College of Law > Academics > Centers, Institutes & Initiatives > Mary and Michael Jaharis Health Law Institute > e-Pulse Blog > us-ex-rel-drakeford-v-tuomey-healthcare-sys

United States ex rel. Drakeford v. Tuomey Healthcare Sys., Inc, 2013 WL 5503695 (D.S.C. Oct. 2, 2013)

In May 2013, Tuomey Hospital, a not-for-profit South Carolina hospital, was ordered to pay $237 million for submitting false Medicare claims as a result of compensation contracts with specialist physicians in violation of the Stark Law (“Stark”).[1]

The United States sought relief under the False Claims Act (“FCA”) because Stark does not create its own right of action. [2] The Stark Law is a federal statute that was enacted to address the overutilization of services by physicians who profited from a referral with a provider in which they had a financial relationship. [3]  In 2003, specialist physicians performing procedures at Tuomey informed the Hospital that they were considering relocating their outpatient surgical procedures. [4] In light of this serious financial concern, Tuomey began entering into agreements with specialist physicians to exclusively perform outpatient procedures at the hospital or other facilities in the same system. [5] By 2005, Tuomey had entered into 19 compensation contracts with specialist physicians. [6] Each contract stipulated that Tuomey had sole billing rights to benefits payable to the physician by third party payors including Medicare and Medicaid. [7] In exchange, Tuomey agreed to pay each physician an annual base salary that fluctuated based on Tuomey’s net cash collection for outpatient procedures. [8] In addition, each physician was eligible for a “productivity bonus” equal to 80 percent of the net collections and an “incentive bonus” that could total up to 7 percent  of the productivity bonus. [9] Each contract had a 10-year term with a non-compete clause during the term of the contract and two years thereafter. [10]

In October of 2005, Dr. Michael Drakeford, a specialist physician for whom negotiations were unsuccessful, filed a qui tam action under the FCA. [11] In September of 2007 the United States joined that action. [12] In the lawsuit, the government alleged that Tuomey knowingly presented, or caused to be presented, false and fraudulent claims for payment in violation of Stark Law. [13] The United States also alleged that Tuomey was not entitled to receive payment from the United States for services rendered by a physician who was in a prohibited financial relationship under the Stark Law and that Tuomey was compensated as a result of mistaken belief. [14] Finally, the United States alleged that Tuomey was unjustly enriched by obtaining government funds, to which it was not entitled. [15]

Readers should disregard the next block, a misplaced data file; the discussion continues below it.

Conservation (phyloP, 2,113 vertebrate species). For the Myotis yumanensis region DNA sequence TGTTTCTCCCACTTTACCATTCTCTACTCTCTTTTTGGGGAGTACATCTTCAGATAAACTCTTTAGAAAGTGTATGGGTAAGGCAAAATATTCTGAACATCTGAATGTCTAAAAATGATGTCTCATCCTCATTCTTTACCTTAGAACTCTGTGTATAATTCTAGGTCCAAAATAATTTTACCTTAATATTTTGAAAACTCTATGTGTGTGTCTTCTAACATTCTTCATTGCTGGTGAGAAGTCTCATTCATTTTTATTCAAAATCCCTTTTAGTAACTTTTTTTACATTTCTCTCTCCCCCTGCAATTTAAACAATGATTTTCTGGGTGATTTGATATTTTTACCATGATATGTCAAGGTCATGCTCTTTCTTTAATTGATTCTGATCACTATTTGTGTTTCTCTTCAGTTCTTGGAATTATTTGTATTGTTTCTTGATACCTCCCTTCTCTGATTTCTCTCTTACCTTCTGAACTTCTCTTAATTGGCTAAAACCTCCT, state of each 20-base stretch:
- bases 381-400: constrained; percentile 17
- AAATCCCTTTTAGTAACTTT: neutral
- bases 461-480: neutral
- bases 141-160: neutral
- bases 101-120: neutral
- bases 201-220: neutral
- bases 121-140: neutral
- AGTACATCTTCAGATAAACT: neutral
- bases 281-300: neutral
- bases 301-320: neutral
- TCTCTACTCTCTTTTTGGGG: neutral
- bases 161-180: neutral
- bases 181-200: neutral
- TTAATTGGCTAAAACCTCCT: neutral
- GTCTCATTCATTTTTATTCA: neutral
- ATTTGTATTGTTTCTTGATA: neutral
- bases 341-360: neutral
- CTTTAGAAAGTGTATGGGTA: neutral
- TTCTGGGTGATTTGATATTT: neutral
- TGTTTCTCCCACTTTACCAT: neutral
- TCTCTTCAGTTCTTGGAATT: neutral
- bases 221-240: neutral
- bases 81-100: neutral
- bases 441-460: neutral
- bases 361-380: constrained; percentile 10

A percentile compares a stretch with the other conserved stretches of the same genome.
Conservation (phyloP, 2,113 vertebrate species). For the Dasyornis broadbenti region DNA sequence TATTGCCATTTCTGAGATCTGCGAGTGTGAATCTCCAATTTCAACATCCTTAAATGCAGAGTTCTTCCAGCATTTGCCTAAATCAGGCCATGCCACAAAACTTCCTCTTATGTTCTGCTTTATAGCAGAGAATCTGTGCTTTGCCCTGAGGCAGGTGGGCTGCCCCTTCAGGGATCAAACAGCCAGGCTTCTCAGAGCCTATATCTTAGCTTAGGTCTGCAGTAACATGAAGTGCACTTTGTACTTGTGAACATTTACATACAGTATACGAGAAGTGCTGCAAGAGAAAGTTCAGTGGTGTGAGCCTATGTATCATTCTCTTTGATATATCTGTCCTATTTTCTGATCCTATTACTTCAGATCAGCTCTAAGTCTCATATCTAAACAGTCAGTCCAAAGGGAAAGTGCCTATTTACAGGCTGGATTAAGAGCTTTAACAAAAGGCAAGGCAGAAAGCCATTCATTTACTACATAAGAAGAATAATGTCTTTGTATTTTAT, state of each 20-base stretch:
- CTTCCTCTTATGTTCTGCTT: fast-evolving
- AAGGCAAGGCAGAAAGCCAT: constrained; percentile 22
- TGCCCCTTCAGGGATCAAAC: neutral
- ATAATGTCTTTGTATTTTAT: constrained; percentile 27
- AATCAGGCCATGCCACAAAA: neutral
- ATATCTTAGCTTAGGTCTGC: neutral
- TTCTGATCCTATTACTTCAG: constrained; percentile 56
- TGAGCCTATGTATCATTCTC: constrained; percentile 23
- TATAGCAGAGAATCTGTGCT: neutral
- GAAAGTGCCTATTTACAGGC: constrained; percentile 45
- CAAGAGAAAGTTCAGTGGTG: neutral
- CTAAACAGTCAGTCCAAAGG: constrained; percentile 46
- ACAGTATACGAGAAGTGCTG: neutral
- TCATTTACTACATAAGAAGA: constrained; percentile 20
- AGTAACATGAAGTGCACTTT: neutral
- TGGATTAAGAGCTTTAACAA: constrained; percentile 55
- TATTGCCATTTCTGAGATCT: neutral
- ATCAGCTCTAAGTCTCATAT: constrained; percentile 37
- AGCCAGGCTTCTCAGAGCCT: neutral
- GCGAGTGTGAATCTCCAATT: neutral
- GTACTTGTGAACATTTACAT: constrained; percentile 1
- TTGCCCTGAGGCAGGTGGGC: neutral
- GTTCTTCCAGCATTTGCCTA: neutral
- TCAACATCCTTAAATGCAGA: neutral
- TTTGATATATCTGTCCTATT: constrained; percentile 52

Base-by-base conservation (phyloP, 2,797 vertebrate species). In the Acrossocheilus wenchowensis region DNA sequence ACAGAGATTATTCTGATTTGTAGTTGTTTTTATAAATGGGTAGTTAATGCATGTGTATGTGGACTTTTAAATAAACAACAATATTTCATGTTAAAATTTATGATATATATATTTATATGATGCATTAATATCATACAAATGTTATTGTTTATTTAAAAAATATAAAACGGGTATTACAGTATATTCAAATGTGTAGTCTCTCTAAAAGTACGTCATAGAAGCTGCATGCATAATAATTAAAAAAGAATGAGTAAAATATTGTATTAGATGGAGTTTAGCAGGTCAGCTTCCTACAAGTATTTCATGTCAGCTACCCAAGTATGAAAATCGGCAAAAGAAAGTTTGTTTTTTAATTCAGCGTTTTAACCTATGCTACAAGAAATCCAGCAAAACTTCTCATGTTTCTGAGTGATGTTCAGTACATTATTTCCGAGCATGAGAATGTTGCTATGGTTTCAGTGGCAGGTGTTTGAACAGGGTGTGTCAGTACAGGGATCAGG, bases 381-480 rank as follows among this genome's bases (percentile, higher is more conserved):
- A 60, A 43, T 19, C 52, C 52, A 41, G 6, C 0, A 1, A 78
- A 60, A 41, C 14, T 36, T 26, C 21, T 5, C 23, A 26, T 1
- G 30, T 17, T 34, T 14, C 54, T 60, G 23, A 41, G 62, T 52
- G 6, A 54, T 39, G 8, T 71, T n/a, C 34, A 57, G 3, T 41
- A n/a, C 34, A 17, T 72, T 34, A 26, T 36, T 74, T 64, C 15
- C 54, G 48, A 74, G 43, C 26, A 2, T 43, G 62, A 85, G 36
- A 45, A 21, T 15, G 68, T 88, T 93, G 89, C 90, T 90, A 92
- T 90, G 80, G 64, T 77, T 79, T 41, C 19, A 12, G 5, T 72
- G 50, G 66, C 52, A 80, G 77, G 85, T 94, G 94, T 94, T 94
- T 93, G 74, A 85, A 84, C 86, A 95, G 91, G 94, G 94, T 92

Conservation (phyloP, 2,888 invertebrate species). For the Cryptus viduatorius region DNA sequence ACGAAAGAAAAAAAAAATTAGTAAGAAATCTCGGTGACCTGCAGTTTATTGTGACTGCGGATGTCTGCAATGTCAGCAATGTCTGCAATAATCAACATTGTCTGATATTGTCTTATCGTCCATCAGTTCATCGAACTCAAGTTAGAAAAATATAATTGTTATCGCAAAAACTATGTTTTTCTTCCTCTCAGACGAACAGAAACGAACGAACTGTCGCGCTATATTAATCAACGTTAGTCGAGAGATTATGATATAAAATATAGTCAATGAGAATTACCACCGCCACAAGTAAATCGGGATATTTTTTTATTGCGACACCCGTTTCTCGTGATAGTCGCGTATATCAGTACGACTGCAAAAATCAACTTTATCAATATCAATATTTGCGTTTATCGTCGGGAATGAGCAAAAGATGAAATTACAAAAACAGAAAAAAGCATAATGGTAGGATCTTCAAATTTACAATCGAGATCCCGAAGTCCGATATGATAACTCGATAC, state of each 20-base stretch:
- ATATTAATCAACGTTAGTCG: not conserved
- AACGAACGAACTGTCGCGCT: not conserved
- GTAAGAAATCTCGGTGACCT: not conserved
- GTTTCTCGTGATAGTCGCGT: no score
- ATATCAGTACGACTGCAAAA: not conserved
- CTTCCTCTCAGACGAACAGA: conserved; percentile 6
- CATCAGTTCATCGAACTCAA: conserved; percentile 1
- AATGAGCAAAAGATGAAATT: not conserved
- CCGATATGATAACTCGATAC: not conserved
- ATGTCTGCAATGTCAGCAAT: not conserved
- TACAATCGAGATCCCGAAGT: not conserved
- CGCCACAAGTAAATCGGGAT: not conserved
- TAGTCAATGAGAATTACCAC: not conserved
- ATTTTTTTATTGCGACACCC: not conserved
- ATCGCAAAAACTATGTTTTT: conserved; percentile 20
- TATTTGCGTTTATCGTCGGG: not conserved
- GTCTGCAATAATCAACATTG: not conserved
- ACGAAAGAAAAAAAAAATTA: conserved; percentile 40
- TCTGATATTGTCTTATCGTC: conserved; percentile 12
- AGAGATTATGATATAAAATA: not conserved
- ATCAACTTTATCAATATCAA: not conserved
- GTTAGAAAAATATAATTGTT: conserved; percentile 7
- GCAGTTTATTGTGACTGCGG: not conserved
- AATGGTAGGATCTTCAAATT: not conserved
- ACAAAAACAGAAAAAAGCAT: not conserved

The case was tried before a jury. The jury found that the arrangements violated the Stark Law and that Tuomey was liable for $41 million in Medicare overpayments, but not accountable under the False Claims Act. [16] The District Court granted the government’s motion to vacate the jury verdict on the False Claims Act. [17] The Court of Appeals for the Fourth Circuit ruled that by vacating a portion of the jury verdict, the District Court violated the defendant’s Seventh Amendment right and vacated the entire verdict. [18] The Court remanded for a new trial. [19] In May of this year, a jury at the District Court found that Tuomey violated Stark Law and the FCA by submitting $39 million in improper claims. [20] As the government is entitled to treble damages, civil penalties alone amounted to nearly $120 million. [21] The jury found that the contracts took into account the volume or value of referrals and created a prohibited financial relationship between Tuomey and the physicians. [22] The district court reject Tuomey’s arguments that the government failed to prove the physician contracts were subject to Stark Law and that treble damages were excessive under the Eighth Amendment. [23] As of this writing, the matter has not yet reached its final conclusion. [24] As the costs of Stark violations can be so financially devastating, Stark cases that go to court are cautionary tales. [25]



[1] United State ex rel. Drakeford v. Tuomey, 2013 WL 5503695, at *15 (D.S.C. Oct. 2, 2013).

[2] 31 U.S.C. § 3729 et seq.

[3] 42 U.S.C. § 1395 et seq.

[4] Tuomey, 2013 WL 5503695, at *2.

[5] Id.

[6] Id.

[7] Id.

[8] Id.

[9] Id.

[10] Id.

[11] Id. at *1.

[12] Id.

[13] Id. at *3.

[14] Id.

[15] Id.

[16] Id.

[17] Id.

[18] Id. at *4.

[19] Id.

[20] Id. at *5.

[21] Id.; See 31 U.S.C. §3729(a).

[22] Tuomey, 2013 WL 5503695, at *7.

[23] Id. at *18.

[24] Andrew M. Ballard, Court Orders Tuomey Healthcare System to Pay $227M for Stark, FCA Violations, Bloomberg BNA, (Oct. 2, 2013), (citing chairman of Tuomey’s board stating a notice of appeal is to be filed and a request for a stay of judgment, pending appeal).

[25] See United States ex rel. Baklid-Kunz v. Halifax Hosp. Med. Ctr., 2012 WL 921147 (M.D. Fla. Mar. 19, 2012); United States ex rel. Singh v. Bradford Reg’l Med. Ctr., 752 F. Supp. 2d 602 (W.D. Pa. 2010); United States ex rel. Villfane v. Solinger, 543 F. Supp. 2d 678 (W.D. Ky. 2008).